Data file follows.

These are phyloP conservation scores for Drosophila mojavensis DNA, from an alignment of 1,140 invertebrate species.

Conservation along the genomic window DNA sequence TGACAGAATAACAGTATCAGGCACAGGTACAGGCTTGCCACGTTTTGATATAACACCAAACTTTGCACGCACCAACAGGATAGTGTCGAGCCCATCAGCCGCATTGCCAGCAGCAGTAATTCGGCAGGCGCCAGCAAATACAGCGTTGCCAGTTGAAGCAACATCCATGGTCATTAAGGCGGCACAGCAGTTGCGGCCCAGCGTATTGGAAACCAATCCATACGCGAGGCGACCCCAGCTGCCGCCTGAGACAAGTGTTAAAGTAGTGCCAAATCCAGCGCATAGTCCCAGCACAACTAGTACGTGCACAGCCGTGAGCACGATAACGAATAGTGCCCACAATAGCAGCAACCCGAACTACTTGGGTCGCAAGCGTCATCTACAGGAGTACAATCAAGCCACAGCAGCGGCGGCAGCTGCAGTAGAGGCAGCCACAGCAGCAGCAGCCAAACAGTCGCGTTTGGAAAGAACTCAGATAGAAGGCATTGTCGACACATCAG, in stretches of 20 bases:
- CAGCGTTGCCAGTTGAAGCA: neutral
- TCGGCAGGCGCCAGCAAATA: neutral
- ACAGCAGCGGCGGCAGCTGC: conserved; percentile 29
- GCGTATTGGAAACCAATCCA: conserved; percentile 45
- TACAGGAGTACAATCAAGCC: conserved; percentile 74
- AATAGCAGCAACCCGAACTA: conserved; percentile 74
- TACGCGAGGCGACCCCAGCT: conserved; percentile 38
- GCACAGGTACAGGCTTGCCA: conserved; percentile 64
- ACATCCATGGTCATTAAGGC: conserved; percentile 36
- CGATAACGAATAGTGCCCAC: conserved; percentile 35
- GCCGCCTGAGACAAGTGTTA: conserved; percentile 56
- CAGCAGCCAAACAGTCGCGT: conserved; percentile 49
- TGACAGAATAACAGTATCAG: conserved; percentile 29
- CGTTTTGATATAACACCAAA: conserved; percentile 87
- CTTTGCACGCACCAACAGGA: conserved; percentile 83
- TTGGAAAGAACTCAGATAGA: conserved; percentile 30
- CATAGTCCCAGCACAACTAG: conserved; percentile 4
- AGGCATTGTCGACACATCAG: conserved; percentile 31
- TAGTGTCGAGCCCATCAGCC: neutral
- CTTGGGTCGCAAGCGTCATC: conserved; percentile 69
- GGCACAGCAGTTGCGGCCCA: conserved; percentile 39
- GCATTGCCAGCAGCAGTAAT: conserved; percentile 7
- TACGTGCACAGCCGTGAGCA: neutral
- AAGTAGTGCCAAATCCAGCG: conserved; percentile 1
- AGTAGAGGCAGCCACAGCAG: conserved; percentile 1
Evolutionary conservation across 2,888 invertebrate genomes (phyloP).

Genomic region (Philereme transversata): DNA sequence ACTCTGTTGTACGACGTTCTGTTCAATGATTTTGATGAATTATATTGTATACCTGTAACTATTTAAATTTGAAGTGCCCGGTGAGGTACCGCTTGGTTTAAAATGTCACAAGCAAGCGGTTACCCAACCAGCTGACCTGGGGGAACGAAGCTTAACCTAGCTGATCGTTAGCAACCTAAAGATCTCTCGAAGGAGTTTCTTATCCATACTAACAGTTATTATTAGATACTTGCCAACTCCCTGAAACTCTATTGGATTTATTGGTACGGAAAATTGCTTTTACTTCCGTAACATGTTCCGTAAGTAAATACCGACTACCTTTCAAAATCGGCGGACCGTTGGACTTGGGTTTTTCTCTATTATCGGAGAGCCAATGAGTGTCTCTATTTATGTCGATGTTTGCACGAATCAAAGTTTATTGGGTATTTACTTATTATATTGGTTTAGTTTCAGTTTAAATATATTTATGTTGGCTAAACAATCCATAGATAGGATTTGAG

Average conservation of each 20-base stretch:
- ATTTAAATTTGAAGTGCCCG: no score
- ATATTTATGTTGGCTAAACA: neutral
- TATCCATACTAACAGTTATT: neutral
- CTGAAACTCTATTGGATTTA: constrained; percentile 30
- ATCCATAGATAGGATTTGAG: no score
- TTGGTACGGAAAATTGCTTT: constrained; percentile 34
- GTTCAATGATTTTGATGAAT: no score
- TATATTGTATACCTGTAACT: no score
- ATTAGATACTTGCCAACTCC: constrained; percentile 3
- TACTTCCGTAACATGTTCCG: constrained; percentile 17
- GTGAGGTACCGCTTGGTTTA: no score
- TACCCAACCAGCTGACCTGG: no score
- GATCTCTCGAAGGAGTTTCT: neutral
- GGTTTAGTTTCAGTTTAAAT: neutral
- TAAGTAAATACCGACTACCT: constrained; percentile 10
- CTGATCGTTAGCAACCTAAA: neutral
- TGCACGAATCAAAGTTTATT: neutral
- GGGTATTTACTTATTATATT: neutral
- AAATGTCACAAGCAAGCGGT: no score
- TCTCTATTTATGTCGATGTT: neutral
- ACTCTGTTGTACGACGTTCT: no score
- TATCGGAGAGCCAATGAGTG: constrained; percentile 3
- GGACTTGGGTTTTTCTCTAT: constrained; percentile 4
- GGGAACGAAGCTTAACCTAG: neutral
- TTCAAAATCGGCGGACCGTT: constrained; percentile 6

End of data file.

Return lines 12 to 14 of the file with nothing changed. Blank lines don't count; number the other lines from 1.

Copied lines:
- CGATAACGAATAGTGCCCAC: conserved; percentile 35
- GCCGCCTGAGACAAGTGTTA: conserved; percentile 56
- CAGCAGCCAAACAGTCGCGT: conserved; percentile 49